A major study into child abuse in Vietnam found that physical punishment was very widespread, with 70% of the 178 children and young people (aged 8-25) who participated reporting having been “spanked” on the bottom or hand with a hand during their childhood and over half having been hit with an implement. Participants living in reform schools and social protection centres were more likely to experience physical punishment than those living elsewhere: 80% had been hit with a hand and 75% with an implement. The results of the qualitative element of the research suggested that while many adults thought that physical punishment was acceptable most of the children and young people rejected the use of physical punishment, believing that more humane and effective forms of discipline could be used instead.

(UNICEF Viet Nam (2006), Child Abuse in Viet Nam: Final Report into the Concept, Nature and Extent of Child Abuse in Viet Nam)

W

Note: No prevalence research identified for Wallis and Futuna Islands, Western Sahara.

Y

YEMEN

A study carried out in 2010, which involved 1,066 12-17 year olds from 8 schools, found that 55.7% of them had been slapped on the face, beaten on the head or shoulder, punched, kicked, pinched, had their hair pulled, had their ears twisted, had their hands crushed, had an object thrown at them, been forced to stand in a painful position or to stand in the sun and/or had food taken away from them by a teacher or other staff at school. Teachers were the most common perpetrators. The most common types of physical punishment were forcing children to stand in a painful position (experienced by 40% of the children), twisting their ears (34.4%) and forcing them to stand in the sun (33.9%).

(Ba-Saddik, A. S. & Hattab, A. S. (2013), “Physical abuse in basic-education schools in Aden governorate, Yemen: a cross-sectional study”, Eastern Mediterranean Health Journal, 19(4), 333-339)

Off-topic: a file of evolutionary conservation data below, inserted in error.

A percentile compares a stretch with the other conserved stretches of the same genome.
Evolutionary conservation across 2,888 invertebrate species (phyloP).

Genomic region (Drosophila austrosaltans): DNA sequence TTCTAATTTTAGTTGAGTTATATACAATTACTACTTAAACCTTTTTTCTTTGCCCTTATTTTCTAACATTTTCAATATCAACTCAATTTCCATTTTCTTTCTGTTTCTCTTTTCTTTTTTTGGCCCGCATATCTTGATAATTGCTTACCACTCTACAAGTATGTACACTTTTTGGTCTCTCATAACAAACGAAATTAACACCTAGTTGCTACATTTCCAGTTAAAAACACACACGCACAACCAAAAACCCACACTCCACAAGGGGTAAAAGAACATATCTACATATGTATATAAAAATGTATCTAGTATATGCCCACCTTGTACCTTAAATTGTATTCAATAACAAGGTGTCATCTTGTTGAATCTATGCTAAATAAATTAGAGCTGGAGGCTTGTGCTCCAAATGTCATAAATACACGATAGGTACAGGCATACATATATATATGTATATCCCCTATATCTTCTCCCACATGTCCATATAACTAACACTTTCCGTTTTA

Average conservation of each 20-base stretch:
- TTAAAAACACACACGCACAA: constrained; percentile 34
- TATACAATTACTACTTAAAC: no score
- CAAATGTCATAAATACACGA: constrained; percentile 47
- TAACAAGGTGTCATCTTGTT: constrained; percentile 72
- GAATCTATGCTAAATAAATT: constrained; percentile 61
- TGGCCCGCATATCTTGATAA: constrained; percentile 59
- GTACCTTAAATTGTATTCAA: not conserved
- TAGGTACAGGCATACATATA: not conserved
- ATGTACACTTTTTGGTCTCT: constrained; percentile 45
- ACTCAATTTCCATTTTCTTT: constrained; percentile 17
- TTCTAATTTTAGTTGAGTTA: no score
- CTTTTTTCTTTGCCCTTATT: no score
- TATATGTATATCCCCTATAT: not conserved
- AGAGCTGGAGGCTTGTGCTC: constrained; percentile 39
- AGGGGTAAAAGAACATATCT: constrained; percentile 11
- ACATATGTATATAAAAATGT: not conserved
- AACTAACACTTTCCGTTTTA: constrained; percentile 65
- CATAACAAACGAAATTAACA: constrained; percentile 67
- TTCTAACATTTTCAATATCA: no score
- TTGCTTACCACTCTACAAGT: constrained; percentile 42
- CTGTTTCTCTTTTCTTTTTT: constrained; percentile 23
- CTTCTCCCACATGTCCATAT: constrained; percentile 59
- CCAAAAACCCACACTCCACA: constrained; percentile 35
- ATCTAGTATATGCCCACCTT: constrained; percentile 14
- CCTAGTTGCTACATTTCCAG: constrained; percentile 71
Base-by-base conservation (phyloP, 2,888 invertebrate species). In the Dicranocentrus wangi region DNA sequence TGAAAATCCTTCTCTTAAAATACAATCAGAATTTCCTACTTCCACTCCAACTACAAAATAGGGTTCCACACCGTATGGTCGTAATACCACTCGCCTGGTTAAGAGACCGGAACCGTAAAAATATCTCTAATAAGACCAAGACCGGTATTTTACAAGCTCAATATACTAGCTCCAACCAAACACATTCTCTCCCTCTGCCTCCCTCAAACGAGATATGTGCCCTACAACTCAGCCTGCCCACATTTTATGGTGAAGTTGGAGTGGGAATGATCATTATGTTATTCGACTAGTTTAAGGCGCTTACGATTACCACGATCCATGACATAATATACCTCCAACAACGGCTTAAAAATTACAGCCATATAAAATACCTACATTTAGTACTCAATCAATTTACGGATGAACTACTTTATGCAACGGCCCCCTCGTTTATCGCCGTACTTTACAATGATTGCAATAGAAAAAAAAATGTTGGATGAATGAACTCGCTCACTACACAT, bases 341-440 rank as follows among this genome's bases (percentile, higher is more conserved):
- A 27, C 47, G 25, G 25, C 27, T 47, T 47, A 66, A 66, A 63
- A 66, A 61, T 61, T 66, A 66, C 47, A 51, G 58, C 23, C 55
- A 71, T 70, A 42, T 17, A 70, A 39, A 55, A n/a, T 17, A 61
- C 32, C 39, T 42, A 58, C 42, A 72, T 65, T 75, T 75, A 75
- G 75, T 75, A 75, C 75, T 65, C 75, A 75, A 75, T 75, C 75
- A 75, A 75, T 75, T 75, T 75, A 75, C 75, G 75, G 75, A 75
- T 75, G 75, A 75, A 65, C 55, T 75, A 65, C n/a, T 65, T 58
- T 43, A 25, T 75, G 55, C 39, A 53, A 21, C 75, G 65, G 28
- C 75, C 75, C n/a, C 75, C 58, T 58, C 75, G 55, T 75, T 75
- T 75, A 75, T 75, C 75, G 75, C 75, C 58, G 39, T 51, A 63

A 2007 study found that children in schools usually experience verbal violence when they do not do their homework, misbehave in class or do not follow school regulations, with words like “stupid, donkey, troublemaker, etc.” used to insult them.

(Al-Khather, N. (2007), Violence against children from a cultural perspective, cited in Manara Network for Child Rights (2011), Violence Against Children in Schools: A Regional Analysis of Lebanon, Morocco and Yemen, Beirut: Save the Children Sweden)

A UNICEF report published in 2010 states that 95% of children aged 2-14 experienced “violent discipline” (physical punishment and/or psychological aggression) in the home in the month prior to the survey, carried out in 2005-2006. Eight-six per cent experienced physical punishment, while a smaller percentage (44%) of mothers and caregivers thought that physical punishment was necessary in childrearing, and non-violent discipline was also widely used: experienced by 94% of children. More than four children in ten experienced severe physical punishment (being hit or slapped on the face, head or ears or being hit over and over with an implement) and 93% experienced psychological aggression (being shouted at, yelled at, screamed at or insulted). Children aged 5-9 were more likely to experience violent discipline than those of other ages: 97% of children aged 5-9 compared to 92% of children aged 2-4 and 95% of children aged 10-14. No significant differences in children’s experience of violent discipline were found according to sex, level of education of adults in the household or engagement in child labour.

(UNICEF (2010), Child Disciplinary Practices at Home: Evidence from a Range of Low- and Middle-Income Countries, NY: UNICEF)

A synthesis in 2005 of research on physical and humiliating punishment of children in Yemen found that almost 90% of children reported that physical and humiliating punishment is the main method of disciplining them in the family. The most common form of punishment in the home was beating, especially for girls in rural areas. Severe physical punishment, including hitting with a stick, was more commonly used against boys in urban areas. Punishments were usually inflicted by mothers and fathers, but also by elder brothers. Corporal punishment in schools was found to be even more common and more severe, with over 90% of children reporting that it is the most commonly used form of punishment. A third of children in social care institutions reported experiencing severe treatment and a further third reported moderate treatment, including being beaten with a stick. Parents report that punishment usually begins to be inflicted on children between the ages of 5 and 7 years, though children as young as 1 are punished, and ceases at the age of 15 years.

(Habasch, R. (2005), Physical and Humiliating Punishment of Children in Yemen, Save the Children Sweden)

Z

ZAMBIA